Thursday, February 26, 2009

Following Up On Gen Y and NASA

Yesterday's posting on the latest "Gen Y presentation" produced some great, thought-provoking comments. Nick's response deserves to be quoted and responded to, so I'll do that below and try to comment where I think appropriate.

Re: “bigger challenges

”If you have any insight into what those “bigger challenges” are, I’d love to hear them. We’re actually going through a process of sorts right now to identify them and I’d really like to get you involved in those discussions.

Another reader comment from "1963" actually anticipated some of my thoughts:

Perhaps I'm just another grumpy old man, but sometimes these Gen-Y inputs sound like folks who demand to be respected before they have paid any dues that can be respected. While it takes smarts to come up with a good idea, it takes wisdom to know how to get it implemented in a large, political bureaucracy. And while we can complain and wish that NASA wasn't a large, political bureaucracy - the reality is what it is, and the odds of it changing are low. But does that mean we give up? Or does that mean we use our smarts to work the politics in our favor?

Here's what work comes down to for me: performance, process, politics, and people.

  • Performance boils down to the content: do you know your stuff? Are you conversant enough with the actual work being performed? Depending on the complexity of your job, mastery of it could take anywhere from one hour to one month to one year to a lifetime. I look at this shakedown part of a job as ending when I know enough to understand the tasks and boundaries expected of the content. No one respects "the new guy" until s/he has been around long enough to know the business and make positive contributions. In some jobs, the new-guy perspective is wanted/valued/respected up front (consultants come to mind), while in others a "new guy" might be anyone with less than 10 years of experience. I've heard of such organizations, and the only way to win them over is to get down enough of the language to let the others know you can speak it.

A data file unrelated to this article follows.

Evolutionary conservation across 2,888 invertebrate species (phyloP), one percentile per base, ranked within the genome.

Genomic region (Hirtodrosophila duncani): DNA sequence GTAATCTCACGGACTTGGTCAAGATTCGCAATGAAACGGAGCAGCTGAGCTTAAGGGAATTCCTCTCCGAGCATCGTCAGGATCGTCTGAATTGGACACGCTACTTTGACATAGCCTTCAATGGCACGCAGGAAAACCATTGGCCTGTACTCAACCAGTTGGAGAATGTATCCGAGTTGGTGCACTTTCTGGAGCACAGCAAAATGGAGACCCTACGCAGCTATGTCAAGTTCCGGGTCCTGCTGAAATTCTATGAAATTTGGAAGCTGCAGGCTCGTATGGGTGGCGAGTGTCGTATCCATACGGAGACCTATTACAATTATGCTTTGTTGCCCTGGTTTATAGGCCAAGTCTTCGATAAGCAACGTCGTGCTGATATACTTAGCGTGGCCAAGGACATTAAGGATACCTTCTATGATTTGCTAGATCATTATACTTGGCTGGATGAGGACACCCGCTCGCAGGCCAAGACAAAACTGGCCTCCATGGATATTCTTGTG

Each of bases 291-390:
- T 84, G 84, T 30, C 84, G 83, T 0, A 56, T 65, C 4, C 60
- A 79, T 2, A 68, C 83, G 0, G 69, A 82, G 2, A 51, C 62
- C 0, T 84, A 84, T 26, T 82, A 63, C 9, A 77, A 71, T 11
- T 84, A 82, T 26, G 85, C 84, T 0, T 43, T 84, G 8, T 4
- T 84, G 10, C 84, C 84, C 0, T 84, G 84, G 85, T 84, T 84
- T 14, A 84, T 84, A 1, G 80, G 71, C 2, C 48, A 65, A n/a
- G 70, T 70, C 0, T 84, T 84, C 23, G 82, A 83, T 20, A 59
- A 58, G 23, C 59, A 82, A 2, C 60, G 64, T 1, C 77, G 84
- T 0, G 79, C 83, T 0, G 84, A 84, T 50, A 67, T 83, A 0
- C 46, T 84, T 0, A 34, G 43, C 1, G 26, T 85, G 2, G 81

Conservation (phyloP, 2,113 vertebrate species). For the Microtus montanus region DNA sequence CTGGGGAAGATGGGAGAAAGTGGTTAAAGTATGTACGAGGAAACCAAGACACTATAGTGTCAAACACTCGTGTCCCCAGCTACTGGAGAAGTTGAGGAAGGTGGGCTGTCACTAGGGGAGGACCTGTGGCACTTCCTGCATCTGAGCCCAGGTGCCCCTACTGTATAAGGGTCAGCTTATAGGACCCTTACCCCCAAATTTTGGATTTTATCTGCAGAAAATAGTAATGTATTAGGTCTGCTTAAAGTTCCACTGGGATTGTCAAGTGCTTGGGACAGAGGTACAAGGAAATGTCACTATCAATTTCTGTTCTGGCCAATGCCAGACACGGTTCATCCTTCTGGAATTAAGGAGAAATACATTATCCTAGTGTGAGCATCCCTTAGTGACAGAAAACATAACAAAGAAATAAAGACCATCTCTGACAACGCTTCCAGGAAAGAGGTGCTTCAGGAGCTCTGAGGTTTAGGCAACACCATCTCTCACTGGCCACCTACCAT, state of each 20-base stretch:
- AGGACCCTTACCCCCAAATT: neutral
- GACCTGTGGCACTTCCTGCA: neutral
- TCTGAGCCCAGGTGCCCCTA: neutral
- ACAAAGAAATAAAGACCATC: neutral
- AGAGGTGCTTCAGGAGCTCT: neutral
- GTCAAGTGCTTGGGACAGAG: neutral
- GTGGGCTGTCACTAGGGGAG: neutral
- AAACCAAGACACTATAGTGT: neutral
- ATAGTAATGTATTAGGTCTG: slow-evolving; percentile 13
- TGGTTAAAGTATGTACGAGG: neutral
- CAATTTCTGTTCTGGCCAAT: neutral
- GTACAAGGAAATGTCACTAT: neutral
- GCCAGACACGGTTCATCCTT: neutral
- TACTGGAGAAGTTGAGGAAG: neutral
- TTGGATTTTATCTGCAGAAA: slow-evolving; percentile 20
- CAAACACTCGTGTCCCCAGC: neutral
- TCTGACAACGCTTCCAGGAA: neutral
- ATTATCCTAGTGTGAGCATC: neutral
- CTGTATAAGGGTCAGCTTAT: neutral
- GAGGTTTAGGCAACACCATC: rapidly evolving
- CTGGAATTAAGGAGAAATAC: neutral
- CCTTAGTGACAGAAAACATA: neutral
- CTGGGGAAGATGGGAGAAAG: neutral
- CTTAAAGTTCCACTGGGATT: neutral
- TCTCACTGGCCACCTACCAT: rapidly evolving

• Processes are the things one must do to function in the organization: do you know where to get office supplies? Do you know how to get information from one group or another? Do you know which forms must be used to accomplish tasks?
  • Politics are pretty straightforward as well: what are the organizational and power relationships within a particular work group? Woe to the newbie who starts talking about their politics or telling jokes in the first week without a complete understanding of the local norms. Office politics also define the boundaries of how you advance your own agenda (once you understand the content and the processes).
  • People are who you have to work with, day in and day out. Do you understand what drives your coworkers? Do you know who knows what you need to know? Knowledge of individual motivations can be different from political knowledge. You might find someone who plays a very smooth political game, but once you get to know them one on one, you might find that they hate the game but play it out of sheer self-defense. This doesn't mean being best-buddies with everyone in the office, but it does mean having more than a vague realization of the other personalities in the room.

The point of all these basic definitions is that you need a knowledge of all of them to be truly effective in any workplace. And, as I was a pain-in-the-neck twentysomething 15-odd years ago, I can tell you that I learned most of these lessons the hard way by trying to do or fix things MY way first without bothering to learn the way things worked around me. I get the whole youthful enthusiasm thing and the desire to change the world and fix things that are obviously broken right now. However (again, after butting heads with more than a few managers in the hospitality and defense industries), I eventually had to learn to slow down, find out why things operated the way they did, and then figure out the most effective way to use the system as it is to move things in a more positive direction.